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October 19, 2015

Guilt and elderly mothers

On Guilt and Elderly Mothers

At 96, it appears that Mom has finally settled here in the trailer on our ranchito, but is it more jail than home? She has given up her car and has no way to get to town unless I take her. If I do take her, it exhausts her. If I don’t—and go off shopping and leave her alone all day—she is frightened and frustrated at being alone. Too much football watching and no one to talk to.

Saturday, I took Mom, at her insistence, to the local Master Gardener’s Plant Sale. It was chilly, in the 50’s, and we had to get there at 7 am to be first in line to pick out the vines Mom wanted for her trellis. She now has a Debit card and has realized she doesn’t need to get cash anymore. But she wants to keep a tight hold on the card—hence her insistence on paying for the vines herself.

Fortunately, I had borrowed a wheelchair and put Mom in it for the first time ever. She didn’t even complain since she really can’t stand for long. Then I had to bundle her up in blankets and give her hot tea to try to keep her warm. Eskimo-like, she looked like a mound of white blankets on wheels, her hands and feet chilled, her face pale, eyes peering around, but bound and determined to be there.

When the opening bell sounded, we rushed toward the vines, rattling and bouncing over the wooden walkways, her tea sloshing, her teeth jarring, I’m sure.  There were only four Passion flower vines available, so I piled one on her lap, not being able to haul a wagon and push her too. Thank goodness, our gardener, Don Knight, showed up and grabbed the other three vines for us and put them in the small wagon pulled by his Mexican helpers.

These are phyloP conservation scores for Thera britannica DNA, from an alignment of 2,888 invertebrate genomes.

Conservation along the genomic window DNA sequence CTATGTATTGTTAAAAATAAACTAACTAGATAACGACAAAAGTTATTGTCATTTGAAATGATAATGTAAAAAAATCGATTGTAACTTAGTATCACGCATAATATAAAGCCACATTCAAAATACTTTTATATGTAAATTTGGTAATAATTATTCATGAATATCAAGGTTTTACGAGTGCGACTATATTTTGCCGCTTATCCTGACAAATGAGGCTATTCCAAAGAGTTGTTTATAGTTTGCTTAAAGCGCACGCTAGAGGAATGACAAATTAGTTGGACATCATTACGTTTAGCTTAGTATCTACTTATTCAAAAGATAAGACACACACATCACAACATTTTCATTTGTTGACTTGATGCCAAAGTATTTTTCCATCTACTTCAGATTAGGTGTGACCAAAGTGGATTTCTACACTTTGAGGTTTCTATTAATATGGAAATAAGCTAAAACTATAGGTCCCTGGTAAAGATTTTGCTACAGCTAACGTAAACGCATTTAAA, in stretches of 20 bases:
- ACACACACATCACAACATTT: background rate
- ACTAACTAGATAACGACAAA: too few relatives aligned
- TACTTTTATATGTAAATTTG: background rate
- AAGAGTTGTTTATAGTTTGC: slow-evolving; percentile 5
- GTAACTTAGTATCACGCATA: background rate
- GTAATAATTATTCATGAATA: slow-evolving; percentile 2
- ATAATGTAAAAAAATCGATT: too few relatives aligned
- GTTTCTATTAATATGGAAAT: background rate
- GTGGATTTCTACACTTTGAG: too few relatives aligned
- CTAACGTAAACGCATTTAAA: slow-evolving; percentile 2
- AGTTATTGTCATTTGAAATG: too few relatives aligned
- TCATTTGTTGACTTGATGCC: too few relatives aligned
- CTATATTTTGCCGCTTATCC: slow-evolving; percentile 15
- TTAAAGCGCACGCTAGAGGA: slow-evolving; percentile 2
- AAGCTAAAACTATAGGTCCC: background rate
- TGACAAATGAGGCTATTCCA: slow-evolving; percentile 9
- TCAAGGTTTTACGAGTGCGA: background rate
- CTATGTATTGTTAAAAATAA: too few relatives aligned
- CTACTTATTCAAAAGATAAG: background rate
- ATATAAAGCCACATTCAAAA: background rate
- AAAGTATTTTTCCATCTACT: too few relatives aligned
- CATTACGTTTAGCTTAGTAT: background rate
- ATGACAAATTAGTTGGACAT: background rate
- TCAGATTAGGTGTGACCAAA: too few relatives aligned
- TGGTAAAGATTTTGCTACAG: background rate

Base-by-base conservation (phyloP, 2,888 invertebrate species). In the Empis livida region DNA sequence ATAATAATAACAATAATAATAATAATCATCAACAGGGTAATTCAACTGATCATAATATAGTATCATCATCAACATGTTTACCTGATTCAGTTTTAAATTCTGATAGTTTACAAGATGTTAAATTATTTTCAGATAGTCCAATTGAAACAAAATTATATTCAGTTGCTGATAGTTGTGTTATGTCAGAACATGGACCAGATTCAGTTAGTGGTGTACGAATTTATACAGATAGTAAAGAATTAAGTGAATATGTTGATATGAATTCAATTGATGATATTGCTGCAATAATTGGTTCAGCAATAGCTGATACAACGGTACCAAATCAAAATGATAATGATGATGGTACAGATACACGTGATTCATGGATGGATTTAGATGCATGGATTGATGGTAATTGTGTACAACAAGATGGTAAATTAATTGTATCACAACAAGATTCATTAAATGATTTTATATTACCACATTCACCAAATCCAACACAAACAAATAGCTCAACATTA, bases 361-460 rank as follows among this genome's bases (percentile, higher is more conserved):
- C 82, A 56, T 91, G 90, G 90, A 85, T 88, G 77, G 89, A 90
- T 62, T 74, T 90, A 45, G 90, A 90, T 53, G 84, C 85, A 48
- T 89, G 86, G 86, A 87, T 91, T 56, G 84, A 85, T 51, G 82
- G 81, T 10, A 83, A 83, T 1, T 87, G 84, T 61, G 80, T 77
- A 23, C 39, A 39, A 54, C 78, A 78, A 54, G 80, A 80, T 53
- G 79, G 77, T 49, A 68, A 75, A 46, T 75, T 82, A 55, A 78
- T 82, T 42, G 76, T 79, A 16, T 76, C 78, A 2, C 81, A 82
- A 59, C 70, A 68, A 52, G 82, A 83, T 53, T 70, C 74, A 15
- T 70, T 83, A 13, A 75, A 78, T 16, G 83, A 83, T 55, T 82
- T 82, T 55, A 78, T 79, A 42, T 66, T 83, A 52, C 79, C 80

Then she saw camellias, azaleas and butterfly bushes of various sorts. Then peach trees to replace the ones that died out in the back pasture. Then two more figs to join the one lonely one beside her trailer. All went into the little red wagons – now three—towed along behind us. Finally, I called a halt and parked her beside our growing collection in the pick-up lane.

While I went to pay, ($400!!!) Don and his crew loaded up the plants to take home. I poked the tall peach trees into my CRV and finally got Mom back in the car and home. She insisted on walking around the plants that Don had unloaded by her trailer, and wanted to know where the hose was to water them. Same place it’s always been, but she’d forgotten, so we watered the plants. Thank goodness for Don and his Mexicans who will plant them on Tuesday.

Is it any wonder that I spent Sunday shopping at Nordstroms and left Mom at home to watch football?

Elderly Mothers, General , , , , , , , ,
About Caroline Castillo Crimm
Retired Professor Emeritus from Sam Houston State University, interested in writing novels and speaking about topics such as the history of Latin American. Would like to share the AMAZING world of the 18th century in Northern New Spain, that's Spanish Texas and Mexico!
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